Fed up with too much packaging? Just leave it on the counter
IoS takes direct action against Britain's mountain of unnecessary wrapping
"I'm Not a Plastic Bag" hardly seems a slogan worth bothering with these days: reusable carriers now seem as ordinary a feature of a trip to the shops as a trolley with a wobbly wheel. The tipping point was arguably Plan A, not just any anti-plastic campaign, but a Marks & Spencer anti-plastic bag campaign: when the Grand Old Dame of the British high street starts charging 5p per unnecessary receptacle, people pay attention.
But a new study by the Local Government Association has cast doubt on those green credentials. The report, published last week, found that a typical shopping trip generated an average of 714g of packaging – and M&S was second from the bottom of the pile just ahead of Lidl, with 807g, and a lower percentage of it recyclable than any other retailer. Plastic bags seem rather beside the point.
Fortunately, The Independent on Sunday has its own Plan B: ever green, we resolved to try to reduce the environmental impact of our Saturday lunchtime shop, and see what would happen if we removed the cardboard sleeves and stay-fresh scrunchy wrappers at the till. All right, the detritus would still probably end up in a landfill somewhere, but at least our hands would be clean.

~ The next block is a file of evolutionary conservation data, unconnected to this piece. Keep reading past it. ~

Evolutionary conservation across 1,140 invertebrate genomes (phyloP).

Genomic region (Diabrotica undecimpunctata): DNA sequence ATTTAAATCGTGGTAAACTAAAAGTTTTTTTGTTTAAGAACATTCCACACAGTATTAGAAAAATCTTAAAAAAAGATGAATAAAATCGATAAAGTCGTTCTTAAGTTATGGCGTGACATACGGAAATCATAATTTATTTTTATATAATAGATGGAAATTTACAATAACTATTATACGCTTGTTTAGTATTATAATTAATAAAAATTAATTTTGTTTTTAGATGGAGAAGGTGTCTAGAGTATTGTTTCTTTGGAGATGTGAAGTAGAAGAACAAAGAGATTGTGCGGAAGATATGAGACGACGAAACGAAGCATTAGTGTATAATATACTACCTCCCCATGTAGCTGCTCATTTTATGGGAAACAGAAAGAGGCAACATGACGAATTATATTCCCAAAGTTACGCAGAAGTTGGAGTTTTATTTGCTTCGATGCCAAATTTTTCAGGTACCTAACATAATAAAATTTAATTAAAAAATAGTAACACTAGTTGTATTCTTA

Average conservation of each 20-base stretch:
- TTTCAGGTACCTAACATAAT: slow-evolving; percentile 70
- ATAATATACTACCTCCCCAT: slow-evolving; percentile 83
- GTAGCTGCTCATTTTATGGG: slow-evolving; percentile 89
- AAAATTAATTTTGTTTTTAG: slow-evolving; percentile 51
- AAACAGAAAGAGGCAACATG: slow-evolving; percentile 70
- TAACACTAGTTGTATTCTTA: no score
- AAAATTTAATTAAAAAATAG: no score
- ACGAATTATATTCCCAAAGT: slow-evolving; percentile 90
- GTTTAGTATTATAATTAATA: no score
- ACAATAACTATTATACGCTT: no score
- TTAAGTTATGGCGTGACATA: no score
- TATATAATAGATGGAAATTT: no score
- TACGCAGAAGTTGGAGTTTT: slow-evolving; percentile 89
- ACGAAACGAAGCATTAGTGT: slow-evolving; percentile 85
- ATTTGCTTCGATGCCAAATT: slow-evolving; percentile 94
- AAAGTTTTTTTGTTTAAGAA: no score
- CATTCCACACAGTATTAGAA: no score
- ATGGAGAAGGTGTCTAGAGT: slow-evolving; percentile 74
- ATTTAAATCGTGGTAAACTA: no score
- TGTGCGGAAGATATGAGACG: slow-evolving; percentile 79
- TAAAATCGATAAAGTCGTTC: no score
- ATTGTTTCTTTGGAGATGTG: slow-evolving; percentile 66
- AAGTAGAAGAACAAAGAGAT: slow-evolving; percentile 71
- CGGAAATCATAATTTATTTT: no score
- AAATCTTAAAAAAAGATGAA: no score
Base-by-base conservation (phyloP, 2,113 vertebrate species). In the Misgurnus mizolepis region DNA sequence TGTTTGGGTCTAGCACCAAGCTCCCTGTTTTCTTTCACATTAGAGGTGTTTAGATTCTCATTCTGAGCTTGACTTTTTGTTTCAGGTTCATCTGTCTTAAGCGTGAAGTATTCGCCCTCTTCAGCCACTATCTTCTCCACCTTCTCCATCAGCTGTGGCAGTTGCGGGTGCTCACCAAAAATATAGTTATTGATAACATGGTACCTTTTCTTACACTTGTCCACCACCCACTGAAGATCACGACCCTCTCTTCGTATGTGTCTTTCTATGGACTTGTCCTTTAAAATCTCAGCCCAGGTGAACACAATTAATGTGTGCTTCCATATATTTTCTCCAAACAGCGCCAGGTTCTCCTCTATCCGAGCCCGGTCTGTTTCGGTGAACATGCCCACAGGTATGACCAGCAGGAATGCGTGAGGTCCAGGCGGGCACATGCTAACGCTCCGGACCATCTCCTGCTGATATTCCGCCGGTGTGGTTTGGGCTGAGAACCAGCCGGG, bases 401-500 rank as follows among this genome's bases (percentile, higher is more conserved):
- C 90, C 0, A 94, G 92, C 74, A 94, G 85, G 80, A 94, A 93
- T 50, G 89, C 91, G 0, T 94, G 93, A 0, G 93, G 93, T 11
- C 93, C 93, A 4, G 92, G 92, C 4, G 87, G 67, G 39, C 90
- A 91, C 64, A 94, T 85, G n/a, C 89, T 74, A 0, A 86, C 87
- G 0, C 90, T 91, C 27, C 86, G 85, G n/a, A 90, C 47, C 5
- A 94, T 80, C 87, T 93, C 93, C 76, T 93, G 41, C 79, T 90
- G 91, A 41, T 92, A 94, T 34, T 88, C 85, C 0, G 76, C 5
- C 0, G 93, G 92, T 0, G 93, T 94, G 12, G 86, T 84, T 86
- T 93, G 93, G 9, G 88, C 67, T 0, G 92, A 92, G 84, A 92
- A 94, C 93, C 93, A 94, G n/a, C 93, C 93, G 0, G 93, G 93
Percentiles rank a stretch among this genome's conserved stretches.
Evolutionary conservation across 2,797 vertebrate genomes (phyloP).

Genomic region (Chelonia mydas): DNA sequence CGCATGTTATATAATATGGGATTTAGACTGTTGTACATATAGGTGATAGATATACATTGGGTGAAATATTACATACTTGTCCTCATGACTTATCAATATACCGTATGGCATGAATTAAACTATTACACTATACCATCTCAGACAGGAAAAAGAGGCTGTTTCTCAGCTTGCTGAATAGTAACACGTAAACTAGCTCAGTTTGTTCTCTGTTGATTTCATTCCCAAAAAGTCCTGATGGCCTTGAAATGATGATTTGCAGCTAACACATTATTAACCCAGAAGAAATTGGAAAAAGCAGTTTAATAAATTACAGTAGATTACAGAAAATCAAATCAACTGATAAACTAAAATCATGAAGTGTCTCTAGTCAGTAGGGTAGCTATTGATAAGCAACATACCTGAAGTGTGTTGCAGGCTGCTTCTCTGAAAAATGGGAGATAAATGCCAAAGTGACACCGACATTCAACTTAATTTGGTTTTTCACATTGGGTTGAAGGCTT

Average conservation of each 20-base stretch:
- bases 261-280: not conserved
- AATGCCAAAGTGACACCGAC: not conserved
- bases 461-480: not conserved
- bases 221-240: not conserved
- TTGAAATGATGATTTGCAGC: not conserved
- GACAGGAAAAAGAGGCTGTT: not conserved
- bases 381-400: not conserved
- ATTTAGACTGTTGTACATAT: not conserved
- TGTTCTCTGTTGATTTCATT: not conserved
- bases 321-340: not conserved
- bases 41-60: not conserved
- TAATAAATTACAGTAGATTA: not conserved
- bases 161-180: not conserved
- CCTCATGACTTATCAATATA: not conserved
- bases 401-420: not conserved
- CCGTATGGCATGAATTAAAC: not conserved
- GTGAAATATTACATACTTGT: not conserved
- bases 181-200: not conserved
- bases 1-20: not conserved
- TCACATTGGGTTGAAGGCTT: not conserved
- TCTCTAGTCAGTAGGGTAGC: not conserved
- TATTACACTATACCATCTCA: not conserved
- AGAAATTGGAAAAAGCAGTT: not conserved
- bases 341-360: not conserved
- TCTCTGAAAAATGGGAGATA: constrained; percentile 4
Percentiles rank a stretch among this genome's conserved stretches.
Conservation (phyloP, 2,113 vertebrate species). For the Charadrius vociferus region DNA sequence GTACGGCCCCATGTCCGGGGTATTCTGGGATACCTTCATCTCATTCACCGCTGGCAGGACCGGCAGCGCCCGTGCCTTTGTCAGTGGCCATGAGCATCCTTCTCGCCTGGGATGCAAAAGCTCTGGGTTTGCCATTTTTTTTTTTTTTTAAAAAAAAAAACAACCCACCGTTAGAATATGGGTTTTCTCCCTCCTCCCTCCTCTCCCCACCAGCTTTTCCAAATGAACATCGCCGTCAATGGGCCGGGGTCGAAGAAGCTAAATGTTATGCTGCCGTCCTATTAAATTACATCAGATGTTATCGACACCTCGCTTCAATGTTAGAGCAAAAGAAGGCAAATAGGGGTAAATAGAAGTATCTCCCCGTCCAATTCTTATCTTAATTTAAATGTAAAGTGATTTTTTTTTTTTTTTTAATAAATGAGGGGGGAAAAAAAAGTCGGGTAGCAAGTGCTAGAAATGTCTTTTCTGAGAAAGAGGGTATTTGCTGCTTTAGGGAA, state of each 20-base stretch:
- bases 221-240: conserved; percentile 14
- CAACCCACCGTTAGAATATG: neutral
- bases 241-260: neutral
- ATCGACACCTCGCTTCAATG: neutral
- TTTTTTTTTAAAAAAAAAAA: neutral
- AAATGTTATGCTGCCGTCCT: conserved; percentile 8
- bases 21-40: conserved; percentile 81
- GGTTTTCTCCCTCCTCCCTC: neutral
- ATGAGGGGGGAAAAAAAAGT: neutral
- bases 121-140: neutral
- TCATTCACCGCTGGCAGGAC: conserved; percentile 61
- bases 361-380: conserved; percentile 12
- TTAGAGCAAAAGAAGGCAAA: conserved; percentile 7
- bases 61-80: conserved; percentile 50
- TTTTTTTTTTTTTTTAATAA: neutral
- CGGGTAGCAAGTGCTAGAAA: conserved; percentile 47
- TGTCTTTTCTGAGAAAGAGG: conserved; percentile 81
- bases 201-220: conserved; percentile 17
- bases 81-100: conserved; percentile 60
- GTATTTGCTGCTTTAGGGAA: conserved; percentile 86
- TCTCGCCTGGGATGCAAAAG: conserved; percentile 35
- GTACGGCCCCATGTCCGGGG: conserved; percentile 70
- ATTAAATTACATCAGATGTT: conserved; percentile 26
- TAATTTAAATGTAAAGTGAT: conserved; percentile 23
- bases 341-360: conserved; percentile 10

The results were predictably ugly, and weirdly illogical. I can see that slices of Edam probably need to be kept together, if there's really anyone who needs their cheese fix pre-sliced; but surely a bunch of bananas will maintain their integrity unaided? If squashes and asparagus are deemed tough enough to survive without a blast-proof casing, won't the skin on an avocado protect it from the elements? And I know the lamb with rosemary and crispy potato slices is sold "ready to roast", but is there really anyone out there with an oven and a mind to use it who doesn't also own a roasting tin?
Mel at the till doesn't have any answers to these obnoxious questions. But she agrees that "It is a lot of plastic", and, after a doubtful few moments watching me tip croissants from their redundant tray and into the morass of loose treats in our trusty Tesco Bag for Life, helpfully starts to deplasticise a similarly encumbered set of chocolate chunk cookies. The job done, poor Mel looks a bit nonplussed by the mound of rubbish obscuring her view of the customers, and after a brief struggle with a guilty conscience, I end up stuffing the plastic mountain into our bag as well.
The journey home is not without complications – to me, the ripe aroma of bruised fruit and buttery croissants is a heady reminder of childhood picnics past; to everyone else on the tube it is more immediately reminiscent of a dustbin. It also becomes clear that packing loose food requires a little more TLC than I, with my hyper-packaged habits, am normally wont to give. Still, by and large, the goodies make it home intact, and the associated pile of jetsam is so vast that it's hard not to want to do something about it. Say it with me: I am not an Individual Plastic Biscuit Tray!
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